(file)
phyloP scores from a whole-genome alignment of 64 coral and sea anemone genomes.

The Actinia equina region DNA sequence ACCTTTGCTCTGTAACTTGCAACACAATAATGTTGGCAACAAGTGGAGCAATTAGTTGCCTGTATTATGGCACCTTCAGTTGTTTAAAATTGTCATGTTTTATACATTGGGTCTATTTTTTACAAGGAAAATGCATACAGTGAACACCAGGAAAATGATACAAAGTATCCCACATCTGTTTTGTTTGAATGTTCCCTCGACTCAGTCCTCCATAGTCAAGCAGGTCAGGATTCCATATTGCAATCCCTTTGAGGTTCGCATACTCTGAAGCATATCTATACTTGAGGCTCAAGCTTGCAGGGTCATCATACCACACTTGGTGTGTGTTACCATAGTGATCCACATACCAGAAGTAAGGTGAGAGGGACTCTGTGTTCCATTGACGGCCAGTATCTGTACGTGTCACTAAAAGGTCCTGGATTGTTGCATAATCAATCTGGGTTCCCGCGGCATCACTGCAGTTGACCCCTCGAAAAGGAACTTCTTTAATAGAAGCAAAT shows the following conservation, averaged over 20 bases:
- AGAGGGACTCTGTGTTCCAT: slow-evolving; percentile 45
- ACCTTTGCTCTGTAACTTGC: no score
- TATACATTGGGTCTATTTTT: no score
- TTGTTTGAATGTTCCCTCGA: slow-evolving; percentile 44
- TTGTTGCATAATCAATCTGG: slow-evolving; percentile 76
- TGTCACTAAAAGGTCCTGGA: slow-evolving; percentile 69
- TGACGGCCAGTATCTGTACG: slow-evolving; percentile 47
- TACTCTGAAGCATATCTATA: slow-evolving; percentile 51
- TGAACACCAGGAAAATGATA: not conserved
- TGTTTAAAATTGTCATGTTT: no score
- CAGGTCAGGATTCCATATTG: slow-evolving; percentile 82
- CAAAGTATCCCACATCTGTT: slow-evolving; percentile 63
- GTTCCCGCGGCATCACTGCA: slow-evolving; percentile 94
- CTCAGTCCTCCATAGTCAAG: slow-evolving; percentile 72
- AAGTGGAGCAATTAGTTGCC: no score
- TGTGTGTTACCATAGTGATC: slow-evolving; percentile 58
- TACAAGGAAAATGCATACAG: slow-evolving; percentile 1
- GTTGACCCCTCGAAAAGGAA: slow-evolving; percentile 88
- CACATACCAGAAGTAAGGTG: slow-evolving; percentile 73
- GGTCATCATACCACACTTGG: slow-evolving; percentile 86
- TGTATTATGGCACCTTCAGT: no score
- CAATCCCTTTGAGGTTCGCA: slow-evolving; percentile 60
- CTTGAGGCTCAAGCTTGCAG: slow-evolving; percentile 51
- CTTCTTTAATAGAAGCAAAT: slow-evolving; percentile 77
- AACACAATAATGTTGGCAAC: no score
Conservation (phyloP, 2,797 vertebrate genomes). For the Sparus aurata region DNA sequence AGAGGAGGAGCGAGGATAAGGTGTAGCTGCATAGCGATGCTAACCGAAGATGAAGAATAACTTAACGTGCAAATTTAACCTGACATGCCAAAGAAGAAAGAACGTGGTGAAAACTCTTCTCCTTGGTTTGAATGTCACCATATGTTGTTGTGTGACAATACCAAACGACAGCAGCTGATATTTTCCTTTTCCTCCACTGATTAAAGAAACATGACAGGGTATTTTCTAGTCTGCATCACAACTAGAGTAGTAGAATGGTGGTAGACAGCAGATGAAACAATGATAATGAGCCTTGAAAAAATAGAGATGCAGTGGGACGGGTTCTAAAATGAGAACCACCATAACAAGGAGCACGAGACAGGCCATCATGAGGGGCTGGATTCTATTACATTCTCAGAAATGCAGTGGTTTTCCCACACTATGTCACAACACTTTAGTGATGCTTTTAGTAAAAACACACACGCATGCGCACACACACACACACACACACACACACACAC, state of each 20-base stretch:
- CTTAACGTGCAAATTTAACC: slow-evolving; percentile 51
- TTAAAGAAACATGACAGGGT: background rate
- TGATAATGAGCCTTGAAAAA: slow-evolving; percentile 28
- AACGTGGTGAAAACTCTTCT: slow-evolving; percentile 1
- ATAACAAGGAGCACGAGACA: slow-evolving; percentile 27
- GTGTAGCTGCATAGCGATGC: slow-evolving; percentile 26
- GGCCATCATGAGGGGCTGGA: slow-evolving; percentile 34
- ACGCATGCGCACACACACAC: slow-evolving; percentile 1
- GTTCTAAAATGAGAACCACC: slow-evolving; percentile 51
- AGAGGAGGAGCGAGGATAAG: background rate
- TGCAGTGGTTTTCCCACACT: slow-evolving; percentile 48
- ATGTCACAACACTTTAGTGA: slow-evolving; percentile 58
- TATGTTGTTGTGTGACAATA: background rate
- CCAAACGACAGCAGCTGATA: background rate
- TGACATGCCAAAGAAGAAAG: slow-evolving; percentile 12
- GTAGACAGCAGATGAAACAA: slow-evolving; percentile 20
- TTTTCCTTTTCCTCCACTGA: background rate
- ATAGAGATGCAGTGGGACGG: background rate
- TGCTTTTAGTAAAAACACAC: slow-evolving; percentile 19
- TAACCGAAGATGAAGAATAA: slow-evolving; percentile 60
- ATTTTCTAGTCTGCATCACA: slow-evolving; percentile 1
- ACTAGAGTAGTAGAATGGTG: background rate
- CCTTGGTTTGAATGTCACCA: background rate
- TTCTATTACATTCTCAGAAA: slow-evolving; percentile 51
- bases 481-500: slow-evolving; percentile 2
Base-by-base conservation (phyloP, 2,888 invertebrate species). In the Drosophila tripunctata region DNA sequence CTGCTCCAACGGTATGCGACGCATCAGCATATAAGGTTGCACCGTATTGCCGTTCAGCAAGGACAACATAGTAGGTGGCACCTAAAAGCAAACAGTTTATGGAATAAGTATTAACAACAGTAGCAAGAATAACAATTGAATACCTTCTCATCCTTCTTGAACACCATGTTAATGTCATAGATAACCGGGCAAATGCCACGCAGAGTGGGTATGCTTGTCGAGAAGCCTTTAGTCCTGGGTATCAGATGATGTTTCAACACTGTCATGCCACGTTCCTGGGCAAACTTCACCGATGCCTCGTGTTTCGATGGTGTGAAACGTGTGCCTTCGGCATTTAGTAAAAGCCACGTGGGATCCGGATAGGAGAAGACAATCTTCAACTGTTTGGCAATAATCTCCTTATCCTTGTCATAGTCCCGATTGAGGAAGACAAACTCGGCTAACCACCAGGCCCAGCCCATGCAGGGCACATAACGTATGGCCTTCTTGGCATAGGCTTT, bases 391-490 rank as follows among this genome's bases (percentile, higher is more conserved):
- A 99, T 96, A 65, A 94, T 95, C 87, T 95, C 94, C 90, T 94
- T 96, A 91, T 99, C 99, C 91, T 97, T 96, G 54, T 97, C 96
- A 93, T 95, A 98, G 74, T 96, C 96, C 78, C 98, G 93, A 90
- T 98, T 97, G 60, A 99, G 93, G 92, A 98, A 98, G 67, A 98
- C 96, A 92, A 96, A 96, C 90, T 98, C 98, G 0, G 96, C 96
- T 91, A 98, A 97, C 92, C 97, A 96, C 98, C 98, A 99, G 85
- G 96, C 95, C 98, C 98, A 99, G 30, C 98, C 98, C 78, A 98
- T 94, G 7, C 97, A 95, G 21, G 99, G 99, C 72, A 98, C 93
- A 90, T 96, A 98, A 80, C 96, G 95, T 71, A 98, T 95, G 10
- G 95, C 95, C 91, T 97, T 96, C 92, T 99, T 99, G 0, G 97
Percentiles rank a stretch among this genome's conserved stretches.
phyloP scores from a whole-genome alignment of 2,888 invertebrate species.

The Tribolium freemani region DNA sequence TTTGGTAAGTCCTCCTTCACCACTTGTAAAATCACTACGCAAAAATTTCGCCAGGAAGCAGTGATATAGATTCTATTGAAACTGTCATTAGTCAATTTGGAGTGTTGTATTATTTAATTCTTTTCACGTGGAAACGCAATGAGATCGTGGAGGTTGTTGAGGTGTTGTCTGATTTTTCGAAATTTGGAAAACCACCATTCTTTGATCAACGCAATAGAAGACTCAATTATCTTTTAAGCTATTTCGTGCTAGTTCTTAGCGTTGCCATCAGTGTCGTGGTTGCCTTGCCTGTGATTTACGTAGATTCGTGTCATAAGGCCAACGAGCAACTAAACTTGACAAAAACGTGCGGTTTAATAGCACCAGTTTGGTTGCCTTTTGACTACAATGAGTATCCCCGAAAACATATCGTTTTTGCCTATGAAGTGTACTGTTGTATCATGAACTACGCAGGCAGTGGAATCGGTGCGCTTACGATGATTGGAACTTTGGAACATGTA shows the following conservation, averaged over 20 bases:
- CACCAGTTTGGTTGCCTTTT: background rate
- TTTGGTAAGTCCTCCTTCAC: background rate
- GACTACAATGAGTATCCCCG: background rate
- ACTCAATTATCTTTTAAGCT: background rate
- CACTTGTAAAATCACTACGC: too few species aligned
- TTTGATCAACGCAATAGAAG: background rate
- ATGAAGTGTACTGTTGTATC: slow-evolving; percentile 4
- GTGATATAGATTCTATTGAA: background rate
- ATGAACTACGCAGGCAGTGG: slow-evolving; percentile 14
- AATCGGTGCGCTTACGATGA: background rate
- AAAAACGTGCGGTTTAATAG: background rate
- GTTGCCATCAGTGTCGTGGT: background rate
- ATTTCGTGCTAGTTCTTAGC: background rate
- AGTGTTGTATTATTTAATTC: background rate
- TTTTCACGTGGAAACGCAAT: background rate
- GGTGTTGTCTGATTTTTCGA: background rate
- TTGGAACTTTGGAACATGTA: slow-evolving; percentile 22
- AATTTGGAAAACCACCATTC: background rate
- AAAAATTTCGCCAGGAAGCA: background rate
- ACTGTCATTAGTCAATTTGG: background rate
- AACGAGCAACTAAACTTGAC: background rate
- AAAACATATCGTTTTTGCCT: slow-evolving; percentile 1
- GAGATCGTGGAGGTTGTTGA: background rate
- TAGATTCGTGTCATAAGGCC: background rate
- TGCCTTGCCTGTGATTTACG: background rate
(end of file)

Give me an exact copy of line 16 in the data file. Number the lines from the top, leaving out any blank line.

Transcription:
- CTCAGTCCTCCATAGTCAAG: slow-evolving; percentile 72